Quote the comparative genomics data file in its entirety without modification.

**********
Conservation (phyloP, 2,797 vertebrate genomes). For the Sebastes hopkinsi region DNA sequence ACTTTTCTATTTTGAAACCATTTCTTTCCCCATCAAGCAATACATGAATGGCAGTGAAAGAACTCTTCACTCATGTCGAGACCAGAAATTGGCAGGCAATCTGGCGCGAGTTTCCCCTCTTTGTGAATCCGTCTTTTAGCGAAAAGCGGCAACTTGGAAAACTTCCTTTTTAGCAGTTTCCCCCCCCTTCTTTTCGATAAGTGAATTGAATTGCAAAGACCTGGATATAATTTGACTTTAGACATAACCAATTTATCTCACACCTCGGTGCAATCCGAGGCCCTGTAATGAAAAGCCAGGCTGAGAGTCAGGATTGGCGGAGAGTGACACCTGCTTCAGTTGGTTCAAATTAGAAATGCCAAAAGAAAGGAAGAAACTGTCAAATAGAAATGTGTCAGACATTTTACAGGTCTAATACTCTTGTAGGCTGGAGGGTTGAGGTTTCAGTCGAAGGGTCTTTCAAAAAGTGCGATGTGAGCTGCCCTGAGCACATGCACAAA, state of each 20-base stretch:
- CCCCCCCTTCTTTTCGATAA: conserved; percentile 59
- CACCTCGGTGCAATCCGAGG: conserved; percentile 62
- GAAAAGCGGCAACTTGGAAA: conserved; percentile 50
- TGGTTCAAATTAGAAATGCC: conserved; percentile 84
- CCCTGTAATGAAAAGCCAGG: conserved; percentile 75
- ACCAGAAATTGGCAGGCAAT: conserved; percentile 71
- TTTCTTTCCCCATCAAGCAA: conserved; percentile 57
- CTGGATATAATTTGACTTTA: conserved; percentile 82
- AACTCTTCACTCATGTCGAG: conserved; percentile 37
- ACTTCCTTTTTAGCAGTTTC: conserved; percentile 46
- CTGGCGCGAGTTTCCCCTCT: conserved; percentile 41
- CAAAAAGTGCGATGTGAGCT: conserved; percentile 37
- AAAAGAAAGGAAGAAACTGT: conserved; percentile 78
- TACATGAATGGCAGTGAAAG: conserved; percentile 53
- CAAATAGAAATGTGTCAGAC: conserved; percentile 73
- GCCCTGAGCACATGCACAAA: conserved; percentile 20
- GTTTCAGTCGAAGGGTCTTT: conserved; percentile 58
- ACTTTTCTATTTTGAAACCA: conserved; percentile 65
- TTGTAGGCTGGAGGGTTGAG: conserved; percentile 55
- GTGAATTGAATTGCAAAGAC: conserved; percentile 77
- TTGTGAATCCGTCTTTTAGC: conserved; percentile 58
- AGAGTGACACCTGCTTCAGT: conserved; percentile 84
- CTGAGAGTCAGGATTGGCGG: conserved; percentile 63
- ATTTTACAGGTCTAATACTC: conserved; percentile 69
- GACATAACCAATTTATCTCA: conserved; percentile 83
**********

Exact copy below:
Conservation (phyloP, 2,797 vertebrate genomes). For the Sebastes hopkinsi region DNA sequence ACTTTTCTATTTTGAAACCATTTCTTTCCCCATCAAGCAATACATGAATGGCAGTGAAAGAACTCTTCACTCATGTCGAGACCAGAAATTGGCAGGCAATCTGGCGCGAGTTTCCCCTCTTTGTGAATCCGTCTTTTAGCGAAAAGCGGCAACTTGGAAAACTTCCTTTTTAGCAGTTTCCCCCCCCTTCTTTTCGATAAGTGAATTGAATTGCAAAGACCTGGATATAATTTGACTTTAGACATAACCAATTTATCTCACACCTCGGTGCAATCCGAGGCCCTGTAATGAAAAGCCAGGCTGAGAGTCAGGATTGGCGGAGAGTGACACCTGCTTCAGTTGGTTCAAATTAGAAATGCCAAAAGAAAGGAAGAAACTGTCAAATAGAAATGTGTCAGACATTTTACAGGTCTAATACTCTTGTAGGCTGGAGGGTTGAGGTTTCAGTCGAAGGGTCTTTCAAAAAGTGCGATGTGAGCTGCCCTGAGCACATGCACAAA, state of each 20-base stretch:
- CCCCCCCTTCTTTTCGATAA: conserved; percentile 59
- CACCTCGGTGCAATCCGAGG: conserved; percentile 62
- GAAAAGCGGCAACTTGGAAA: conserved; percentile 50
- TGGTTCAAATTAGAAATGCC: conserved; percentile 84
- CCCTGTAATGAAAAGCCAGG: conserved; percentile 75
- ACCAGAAATTGGCAGGCAAT: conserved; percentile 71
- TTTCTTTCCCCATCAAGCAA: conserved; percentile 57
- CTGGATATAATTTGACTTTA: conserved; percentile 82
- AACTCTTCACTCATGTCGAG: conserved; percentile 37
- ACTTCCTTTTTAGCAGTTTC: conserved; percentile 46
- CTGGCGCGAGTTTCCCCTCT: conserved; percentile 41
- CAAAAAGTGCGATGTGAGCT: conserved; percentile 37
- AAAAGAAAGGAAGAAACTGT: conserved; percentile 78
- TACATGAATGGCAGTGAAAG: conserved; percentile 53
- CAAATAGAAATGTGTCAGAC: conserved; percentile 73
- GCCCTGAGCACATGCACAAA: conserved; percentile 20
- GTTTCAGTCGAAGGGTCTTT: conserved; percentile 58
- ACTTTTCTATTTTGAAACCA: conserved; percentile 65
- TTGTAGGCTGGAGGGTTGAG: conserved; percentile 55
- GTGAATTGAATTGCAAAGAC: conserved; percentile 77
- TTGTGAATCCGTCTTTTAGC: conserved; percentile 58
- AGAGTGACACCTGCTTCAGT: conserved; percentile 84
- CTGAGAGTCAGGATTGGCGG: conserved; percentile 63
- ATTTTACAGGTCTAATACTC: conserved; percentile 69
- GACATAACCAATTTATCTCA: conserved; percentile 83